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Your Weekly Sales Forecast Call: “Go Out and Sell Something!”

EricBerridge NOTE: Today's post was written by Eric Berridge, Cofounder of Bluewolf, a technology company that helps organizations accelerate marketing, sales, and customer-care processes by leveraging Cloud-based technologies. Eric will be a keynote speaker at the upcoming Sales 2.0 Conference, in San Francisco, March 7-8. 


That is how it always ended. After an hour in the “bat cave” in the Oracle office in New York City, circa 1994. Our weekly forecast call. Run by our Long Island-bred sales manager, Joey Dibartolomeo, with remnants of pasta sauce in the corner of his lips.

We were CRM-less, Blackberry and iPhone-less, barely on email, and more concerned with the shine on our shoes than our Facebook status, because we spent our days pounding the pavement and wedging Oracle products into corporations without the benefit of today’s technology. But when we came out of that forecast call, we were always re-focused and damn well determined to have some positive news for the next one.

Today, sales organizations around the globe are in a transformative state. There is a common belief that the evolution of sales and marketing technology has changed the game, and that the old rules of selling no longer apply. Customers inform themselves when buying products; the “pitch” has dissolved, and instead of sitting in conference rooms tolerating sales presentations and endless Powerpoint presentations, buyers now comb the web and look for clues about a product's raw efficacy. And, internally, the evolution of CRM systems like salesforce.com have given executives and sales teams access to real-time data about deals, the pipeline, and “next steps.”

However, nearly 20 years later, the “Forecast Call” remains a ritual that plays a critical role in building a Winning Sales Culture. It is the forum where the weak cower, and the strong endure. Most importantly, it is the true opportunity to qualify deals, to look into the abyss of reality and either step up in front of peers and managers and commit to a number, or shy away and wonder about job security.

Good salespeople ask tough questions. When? Why? Who? Good salespeople put themselves out of their comfort zone and push deals up the pipeline by differentiating in the sales cycle. And, in a Winning Sales Culture, the weekly sales call serves as the forum to rehearse and prepare for the battle that demands those questions.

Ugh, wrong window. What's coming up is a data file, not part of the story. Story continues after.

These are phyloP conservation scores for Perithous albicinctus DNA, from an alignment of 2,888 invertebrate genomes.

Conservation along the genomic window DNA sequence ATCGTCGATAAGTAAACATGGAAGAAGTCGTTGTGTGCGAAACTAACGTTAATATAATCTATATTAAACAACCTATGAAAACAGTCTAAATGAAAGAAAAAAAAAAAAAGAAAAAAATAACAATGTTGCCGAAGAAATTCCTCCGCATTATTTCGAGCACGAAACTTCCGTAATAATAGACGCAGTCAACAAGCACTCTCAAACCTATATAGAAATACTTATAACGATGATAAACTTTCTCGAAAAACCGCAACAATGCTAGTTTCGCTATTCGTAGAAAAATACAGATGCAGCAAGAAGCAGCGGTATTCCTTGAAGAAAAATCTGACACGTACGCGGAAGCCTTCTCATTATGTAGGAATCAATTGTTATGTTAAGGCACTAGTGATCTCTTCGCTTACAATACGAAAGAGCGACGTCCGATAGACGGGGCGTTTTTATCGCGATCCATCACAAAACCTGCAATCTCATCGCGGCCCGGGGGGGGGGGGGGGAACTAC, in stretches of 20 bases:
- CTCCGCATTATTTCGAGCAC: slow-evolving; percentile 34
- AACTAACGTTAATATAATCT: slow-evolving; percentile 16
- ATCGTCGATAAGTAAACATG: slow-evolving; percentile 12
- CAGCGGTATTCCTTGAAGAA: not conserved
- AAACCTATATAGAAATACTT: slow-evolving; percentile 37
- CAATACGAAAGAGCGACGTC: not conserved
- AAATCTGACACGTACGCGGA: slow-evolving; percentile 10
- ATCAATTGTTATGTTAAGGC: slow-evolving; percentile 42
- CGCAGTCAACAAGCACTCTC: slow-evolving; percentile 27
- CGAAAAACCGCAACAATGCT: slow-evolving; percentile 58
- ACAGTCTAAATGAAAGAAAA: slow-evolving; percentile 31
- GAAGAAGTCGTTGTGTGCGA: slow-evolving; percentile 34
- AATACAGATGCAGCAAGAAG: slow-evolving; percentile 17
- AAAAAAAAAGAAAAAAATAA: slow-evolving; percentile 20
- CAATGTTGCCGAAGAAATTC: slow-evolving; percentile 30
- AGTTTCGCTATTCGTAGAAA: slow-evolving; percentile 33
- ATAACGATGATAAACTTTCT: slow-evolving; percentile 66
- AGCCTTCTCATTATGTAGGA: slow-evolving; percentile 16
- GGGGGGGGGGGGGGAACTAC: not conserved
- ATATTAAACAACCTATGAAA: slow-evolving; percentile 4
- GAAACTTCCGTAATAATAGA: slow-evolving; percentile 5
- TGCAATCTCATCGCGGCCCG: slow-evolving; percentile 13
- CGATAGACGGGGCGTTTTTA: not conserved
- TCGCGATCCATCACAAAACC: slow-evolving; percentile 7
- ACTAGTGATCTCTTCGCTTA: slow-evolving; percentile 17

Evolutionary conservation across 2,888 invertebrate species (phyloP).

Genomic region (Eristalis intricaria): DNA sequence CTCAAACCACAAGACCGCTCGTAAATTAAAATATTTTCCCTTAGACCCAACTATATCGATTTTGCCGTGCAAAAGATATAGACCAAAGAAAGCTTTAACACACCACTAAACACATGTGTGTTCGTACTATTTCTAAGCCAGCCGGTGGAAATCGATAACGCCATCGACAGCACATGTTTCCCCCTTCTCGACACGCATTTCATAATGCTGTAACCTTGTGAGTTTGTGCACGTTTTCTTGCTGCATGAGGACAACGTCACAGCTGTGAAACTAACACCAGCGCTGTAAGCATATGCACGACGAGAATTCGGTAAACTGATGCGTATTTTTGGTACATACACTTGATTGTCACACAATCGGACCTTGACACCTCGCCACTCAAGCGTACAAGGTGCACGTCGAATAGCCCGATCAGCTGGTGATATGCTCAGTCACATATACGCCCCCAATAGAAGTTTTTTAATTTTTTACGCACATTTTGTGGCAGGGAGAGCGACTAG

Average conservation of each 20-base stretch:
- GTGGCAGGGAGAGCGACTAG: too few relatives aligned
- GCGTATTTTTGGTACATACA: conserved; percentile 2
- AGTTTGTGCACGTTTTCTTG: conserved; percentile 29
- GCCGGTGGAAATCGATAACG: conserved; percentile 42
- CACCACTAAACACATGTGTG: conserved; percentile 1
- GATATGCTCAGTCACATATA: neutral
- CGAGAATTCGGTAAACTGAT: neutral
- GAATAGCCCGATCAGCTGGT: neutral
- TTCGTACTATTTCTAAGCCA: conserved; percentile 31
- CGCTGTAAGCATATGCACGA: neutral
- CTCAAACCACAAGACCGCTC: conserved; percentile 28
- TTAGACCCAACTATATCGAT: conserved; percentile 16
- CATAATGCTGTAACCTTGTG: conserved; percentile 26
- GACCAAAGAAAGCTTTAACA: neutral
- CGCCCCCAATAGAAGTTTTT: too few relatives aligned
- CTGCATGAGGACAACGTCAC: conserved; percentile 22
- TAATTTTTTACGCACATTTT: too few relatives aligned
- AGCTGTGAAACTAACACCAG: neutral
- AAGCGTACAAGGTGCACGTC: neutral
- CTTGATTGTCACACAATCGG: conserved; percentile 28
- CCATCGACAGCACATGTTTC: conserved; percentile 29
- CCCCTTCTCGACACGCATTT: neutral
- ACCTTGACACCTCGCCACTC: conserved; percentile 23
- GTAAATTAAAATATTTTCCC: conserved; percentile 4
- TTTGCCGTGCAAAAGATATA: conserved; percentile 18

If you are a sales manager, here are five tips for your weekly forecast call:

  1. Keep it to an hour. No longer, no shorter. The call loses its effect if it drags on.
  2. Only speak about deals that are forecasted at 50% or greater. The Forecast Call is for closers, not dreamers. Closers only.
  3. As a manager, stay calm and reserved in your questioning. This is not the time to call people out. The numbers will speak for themselves.
  4. Invite marketing to the call. No better way for them to see, first hand, if their efforts are paying off.
  5. Run the call using web-conferencing, and share the pipeline “Real-Time” with your reps. This will help to facilitate better user adoption in your CRM system.

As a sales manager, the Forecast Call creates the cadence that will help you to manage your team. Don’t leave it behind in today’s technology driven culture.

And, most importantly, go sell something.

Eric Berridge will be a keynote speaker at the upcoming Sales 2.0 Conference, in San Francisco, March 7-8. 

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Abercrombie Paris

Thank you so much for what you have done.It is really a helpful post.So many informative things here.Thanks.

Colleen McKenna

This is an excellent post, we are in a transformative state and the sooner we jump in the better for the sales team and the company. Using the tools is critical to everyone's success

The tips are great...especially including marketing, we need to better align the marketing and sales teams to drive results. And, the web conferencing makes sense, salespeople, once they see how the tools benefit them, they embrace it.

Thanks for a great post. Off to sell something.

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